Although Norway was not part of the "OPEC +" agreement, it committed itself to reducing production during the last period. However, the statements of its officials about new plans in 2021 may set a new nail in the coffin of the "OPEC Plus" agreement.

In a report published by the Russian newspaper "Gazeta", the writer Rustam Valekhov shed light on the statements of the Norwegian authorities regarding the increase in its production and oil sales starting from January 2021, and its impact on the global market.

The writer quotes a number of experts as saying that this Norwegian move could motivate other parties to rebel against the terms of the "OPEC Plus" agreement, and this could lead to a collapse in oil prices again, and to large losses for the Russian budget, which depends a lot on oil revenues.

Denied extension

Norway had refused to extend the restrictions on oil production, and the Norwegian Ministry of Oil and Energy published on its official website its new plans that will be implemented in the new year, after its commitment to previous decisions to reduce production from last June to 31 December.

Norwegian officials confirmed that the measures taken this year within the "OPEC Plus" agreement played an important role in stabilizing the oil market, but they made it clear that Norway had not received any official invitation to attend the meeting, which was held on the first and the third of this December.

According to Norwegian statements, the country's production will double in its largest field, the Johan Sverdrup field, with a production of 4.4 million barrels per month.

Production actually rose last October by 6%.

The Norwegian Minister of Energy and Oil stated that the production of this December will be 300 thousand barrels per day, which is less than what was originally planned.

 Falling prices

According to the writer, the Norwegian decision to raise production - along with other factors, such as the return of the flow of Libyan oil, and the possibility of lifting sanctions on Tehran at the beginning of the term of US President-elect Joe Biden - may lead to a drop in oil prices and undermine the "OPEC Plus" agreement.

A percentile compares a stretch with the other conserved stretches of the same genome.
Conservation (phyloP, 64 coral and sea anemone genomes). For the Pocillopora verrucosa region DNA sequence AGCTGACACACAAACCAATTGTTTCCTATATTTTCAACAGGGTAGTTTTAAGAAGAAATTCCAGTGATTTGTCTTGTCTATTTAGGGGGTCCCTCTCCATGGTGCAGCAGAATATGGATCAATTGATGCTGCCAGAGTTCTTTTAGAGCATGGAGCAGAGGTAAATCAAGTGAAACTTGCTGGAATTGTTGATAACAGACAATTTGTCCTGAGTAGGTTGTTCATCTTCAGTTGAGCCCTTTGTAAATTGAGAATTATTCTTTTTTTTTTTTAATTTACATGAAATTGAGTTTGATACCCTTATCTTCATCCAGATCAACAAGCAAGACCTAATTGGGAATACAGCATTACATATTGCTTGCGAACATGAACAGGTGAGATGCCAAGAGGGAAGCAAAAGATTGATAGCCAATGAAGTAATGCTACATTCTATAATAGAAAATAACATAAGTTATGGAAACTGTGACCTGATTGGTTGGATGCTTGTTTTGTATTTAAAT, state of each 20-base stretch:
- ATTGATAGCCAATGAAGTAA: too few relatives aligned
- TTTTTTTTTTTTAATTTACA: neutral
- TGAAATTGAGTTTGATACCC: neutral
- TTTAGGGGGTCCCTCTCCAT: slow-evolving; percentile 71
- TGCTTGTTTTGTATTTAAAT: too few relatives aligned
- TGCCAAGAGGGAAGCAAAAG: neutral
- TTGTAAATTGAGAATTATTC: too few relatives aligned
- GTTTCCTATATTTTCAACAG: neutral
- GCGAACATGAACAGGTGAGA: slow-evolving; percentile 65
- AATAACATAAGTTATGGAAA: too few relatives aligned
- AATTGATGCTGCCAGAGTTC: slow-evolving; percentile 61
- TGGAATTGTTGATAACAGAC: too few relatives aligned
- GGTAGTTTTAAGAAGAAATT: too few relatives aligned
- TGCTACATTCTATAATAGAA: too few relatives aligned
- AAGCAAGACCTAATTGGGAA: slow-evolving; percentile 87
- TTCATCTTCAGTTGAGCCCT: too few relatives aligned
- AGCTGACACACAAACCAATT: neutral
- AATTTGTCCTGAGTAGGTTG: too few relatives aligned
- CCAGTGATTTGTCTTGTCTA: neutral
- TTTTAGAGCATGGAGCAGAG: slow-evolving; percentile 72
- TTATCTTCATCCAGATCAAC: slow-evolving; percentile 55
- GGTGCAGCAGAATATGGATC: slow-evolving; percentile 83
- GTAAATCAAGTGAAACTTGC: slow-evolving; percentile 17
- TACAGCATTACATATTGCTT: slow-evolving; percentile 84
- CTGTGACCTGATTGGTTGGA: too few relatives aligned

Ekaterina Grushevenko, an expert with the Energy Center at the Moscow School of Management, explains that Norway reduced its production by 250,000 barrels per day last June, then an additional 143,000 barrels per day until the end of 2020.

Analyst Valery Yemlyanov confirms that Norway was not a party to the "OPEC Plus" agreement, but rather was an observer member, and supported reducing oil production to ensure the stability of the global market, but ultimately decided to return production to normal levels with the beginning of the new world.

Russia's main competitor

The chief analyst at Alor Broker, Alexei Antonov, believes that the Norwegian move is not the first that may lead to the disintegration of the agreement, as Ecuador has already withdrawn from it, and a number of countries are trying to show their commitment to reducing production, but they are actually going around On the convention.

According to him, Norway's decision to increase production will not significantly affect the global market, but it may harm Russia's interests.

Because Norway is a major competitor to Moscow in the European energy market.

The author believes that increasing production in a number of countries that are not signatories to the "OPEC Plus" agreement, such as the United States, Canada and Brazil, may directly affect Russia and the global oil market in general.